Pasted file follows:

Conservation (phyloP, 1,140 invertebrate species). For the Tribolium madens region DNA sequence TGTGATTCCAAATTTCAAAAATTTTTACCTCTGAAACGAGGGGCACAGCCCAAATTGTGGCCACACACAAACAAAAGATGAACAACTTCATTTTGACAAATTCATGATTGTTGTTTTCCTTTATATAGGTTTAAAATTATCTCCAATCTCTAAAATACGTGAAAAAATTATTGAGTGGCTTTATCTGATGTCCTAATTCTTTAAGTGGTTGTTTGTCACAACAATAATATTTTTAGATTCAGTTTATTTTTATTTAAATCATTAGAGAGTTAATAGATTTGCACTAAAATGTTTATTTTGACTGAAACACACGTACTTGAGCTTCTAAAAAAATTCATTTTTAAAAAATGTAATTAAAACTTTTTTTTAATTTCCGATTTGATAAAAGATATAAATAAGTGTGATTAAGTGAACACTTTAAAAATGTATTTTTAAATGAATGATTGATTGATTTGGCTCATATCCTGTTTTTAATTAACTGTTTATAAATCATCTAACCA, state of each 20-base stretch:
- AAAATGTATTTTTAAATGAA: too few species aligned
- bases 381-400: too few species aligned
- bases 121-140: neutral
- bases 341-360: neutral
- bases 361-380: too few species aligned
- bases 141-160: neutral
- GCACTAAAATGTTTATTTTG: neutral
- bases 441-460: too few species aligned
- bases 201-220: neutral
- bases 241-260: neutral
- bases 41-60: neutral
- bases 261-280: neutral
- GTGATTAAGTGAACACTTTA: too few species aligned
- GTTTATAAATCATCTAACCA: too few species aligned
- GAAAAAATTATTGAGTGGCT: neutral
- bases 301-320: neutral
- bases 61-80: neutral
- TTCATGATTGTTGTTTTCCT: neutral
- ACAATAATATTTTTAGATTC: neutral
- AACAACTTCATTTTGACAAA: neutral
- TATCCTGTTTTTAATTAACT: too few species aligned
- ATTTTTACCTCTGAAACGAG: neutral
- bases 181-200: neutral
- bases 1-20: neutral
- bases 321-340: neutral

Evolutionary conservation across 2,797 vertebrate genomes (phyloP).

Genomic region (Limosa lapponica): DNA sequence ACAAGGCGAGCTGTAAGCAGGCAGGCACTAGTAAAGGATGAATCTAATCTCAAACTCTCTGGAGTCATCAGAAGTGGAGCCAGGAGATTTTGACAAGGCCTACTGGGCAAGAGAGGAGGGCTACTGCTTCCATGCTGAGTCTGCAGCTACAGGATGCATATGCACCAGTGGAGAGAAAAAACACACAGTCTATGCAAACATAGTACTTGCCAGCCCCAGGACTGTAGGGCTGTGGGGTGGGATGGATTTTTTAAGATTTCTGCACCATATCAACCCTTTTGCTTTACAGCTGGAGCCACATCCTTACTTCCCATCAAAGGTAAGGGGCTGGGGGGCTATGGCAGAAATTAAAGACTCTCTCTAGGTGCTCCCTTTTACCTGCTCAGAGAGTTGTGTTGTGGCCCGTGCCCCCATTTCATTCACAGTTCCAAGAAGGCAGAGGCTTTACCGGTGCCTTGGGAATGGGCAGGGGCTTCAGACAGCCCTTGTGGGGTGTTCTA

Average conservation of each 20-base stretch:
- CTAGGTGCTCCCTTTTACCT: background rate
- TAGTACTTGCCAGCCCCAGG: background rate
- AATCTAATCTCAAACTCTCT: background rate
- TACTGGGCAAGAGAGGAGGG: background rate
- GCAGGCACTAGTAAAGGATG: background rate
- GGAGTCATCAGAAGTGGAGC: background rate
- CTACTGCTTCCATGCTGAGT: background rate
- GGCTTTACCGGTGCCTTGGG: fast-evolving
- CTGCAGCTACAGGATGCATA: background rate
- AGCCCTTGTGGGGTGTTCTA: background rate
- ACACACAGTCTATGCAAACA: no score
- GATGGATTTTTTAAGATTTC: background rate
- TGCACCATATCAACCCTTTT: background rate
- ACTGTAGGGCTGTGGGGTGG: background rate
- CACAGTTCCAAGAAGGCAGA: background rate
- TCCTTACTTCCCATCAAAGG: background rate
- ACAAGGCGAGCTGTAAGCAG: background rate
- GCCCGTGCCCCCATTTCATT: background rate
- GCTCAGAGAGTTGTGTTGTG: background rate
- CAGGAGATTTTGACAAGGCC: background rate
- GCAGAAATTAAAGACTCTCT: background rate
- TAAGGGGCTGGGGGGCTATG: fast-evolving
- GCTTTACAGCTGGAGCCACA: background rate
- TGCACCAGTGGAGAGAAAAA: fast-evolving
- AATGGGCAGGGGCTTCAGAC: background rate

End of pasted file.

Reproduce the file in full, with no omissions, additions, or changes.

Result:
Conservation (phyloP, 1,140 invertebrate species). For the Tribolium madens region DNA sequence TGTGATTCCAAATTTCAAAAATTTTTACCTCTGAAACGAGGGGCACAGCCCAAATTGTGGCCACACACAAACAAAAGATGAACAACTTCATTTTGACAAATTCATGATTGTTGTTTTCCTTTATATAGGTTTAAAATTATCTCCAATCTCTAAAATACGTGAAAAAATTATTGAGTGGCTTTATCTGATGTCCTAATTCTTTAAGTGGTTGTTTGTCACAACAATAATATTTTTAGATTCAGTTTATTTTTATTTAAATCATTAGAGAGTTAATAGATTTGCACTAAAATGTTTATTTTGACTGAAACACACGTACTTGAGCTTCTAAAAAAATTCATTTTTAAAAAATGTAATTAAAACTTTTTTTTAATTTCCGATTTGATAAAAGATATAAATAAGTGTGATTAAGTGAACACTTTAAAAATGTATTTTTAAATGAATGATTGATTGATTTGGCTCATATCCTGTTTTTAATTAACTGTTTATAAATCATCTAACCA, state of each 20-base stretch:
- AAAATGTATTTTTAAATGAA: too few species aligned
- bases 381-400: too few species aligned
- bases 121-140: neutral
- bases 341-360: neutral
- bases 361-380: too few species aligned
- bases 141-160: neutral
- GCACTAAAATGTTTATTTTG: neutral
- bases 441-460: too few species aligned
- bases 201-220: neutral
- bases 241-260: neutral
- bases 41-60: neutral
- bases 261-280: neutral
- GTGATTAAGTGAACACTTTA: too few species aligned
- GTTTATAAATCATCTAACCA: too few species aligned
- GAAAAAATTATTGAGTGGCT: neutral
- bases 301-320: neutral
- bases 61-80: neutral
- TTCATGATTGTTGTTTTCCT: neutral
- ACAATAATATTTTTAGATTC: neutral
- AACAACTTCATTTTGACAAA: neutral
- TATCCTGTTTTTAATTAACT: too few species aligned
- ATTTTTACCTCTGAAACGAG: neutral
- bases 181-200: neutral
- bases 1-20: neutral
- bases 321-340: neutral

Evolutionary conservation across 2,797 vertebrate genomes (phyloP).

Genomic region (Limosa lapponica): DNA sequence ACAAGGCGAGCTGTAAGCAGGCAGGCACTAGTAAAGGATGAATCTAATCTCAAACTCTCTGGAGTCATCAGAAGTGGAGCCAGGAGATTTTGACAAGGCCTACTGGGCAAGAGAGGAGGGCTACTGCTTCCATGCTGAGTCTGCAGCTACAGGATGCATATGCACCAGTGGAGAGAAAAAACACACAGTCTATGCAAACATAGTACTTGCCAGCCCCAGGACTGTAGGGCTGTGGGGTGGGATGGATTTTTTAAGATTTCTGCACCATATCAACCCTTTTGCTTTACAGCTGGAGCCACATCCTTACTTCCCATCAAAGGTAAGGGGCTGGGGGGCTATGGCAGAAATTAAAGACTCTCTCTAGGTGCTCCCTTTTACCTGCTCAGAGAGTTGTGTTGTGGCCCGTGCCCCCATTTCATTCACAGTTCCAAGAAGGCAGAGGCTTTACCGGTGCCTTGGGAATGGGCAGGGGCTTCAGACAGCCCTTGTGGGGTGTTCTA

Average conservation of each 20-base stretch:
- CTAGGTGCTCCCTTTTACCT: background rate
- TAGTACTTGCCAGCCCCAGG: background rate
- AATCTAATCTCAAACTCTCT: background rate
- TACTGGGCAAGAGAGGAGGG: background rate
- GCAGGCACTAGTAAAGGATG: background rate
- GGAGTCATCAGAAGTGGAGC: background rate
- CTACTGCTTCCATGCTGAGT: background rate
- GGCTTTACCGGTGCCTTGGG: fast-evolving
- CTGCAGCTACAGGATGCATA: background rate
- AGCCCTTGTGGGGTGTTCTA: background rate
- ACACACAGTCTATGCAAACA: no score
- GATGGATTTTTTAAGATTTC: background rate
- TGCACCATATCAACCCTTTT: background rate
- ACTGTAGGGCTGTGGGGTGG: background rate
- CACAGTTCCAAGAAGGCAGA: background rate
- TCCTTACTTCCCATCAAAGG: background rate
- ACAAGGCGAGCTGTAAGCAG: background rate
- GCCCGTGCCCCCATTTCATT: background rate
- GCTCAGAGAGTTGTGTTGTG: background rate
- CAGGAGATTTTGACAAGGCC: background rate
- GCAGAAATTAAAGACTCTCT: background rate
- TAAGGGGCTGGGGGGCTATG: fast-evolving
- GCTTTACAGCTGGAGCCACA: background rate
- TGCACCAGTGGAGAGAAAAA: fast-evolving
- AATGGGCAGGGGCTTCAGAC: background rate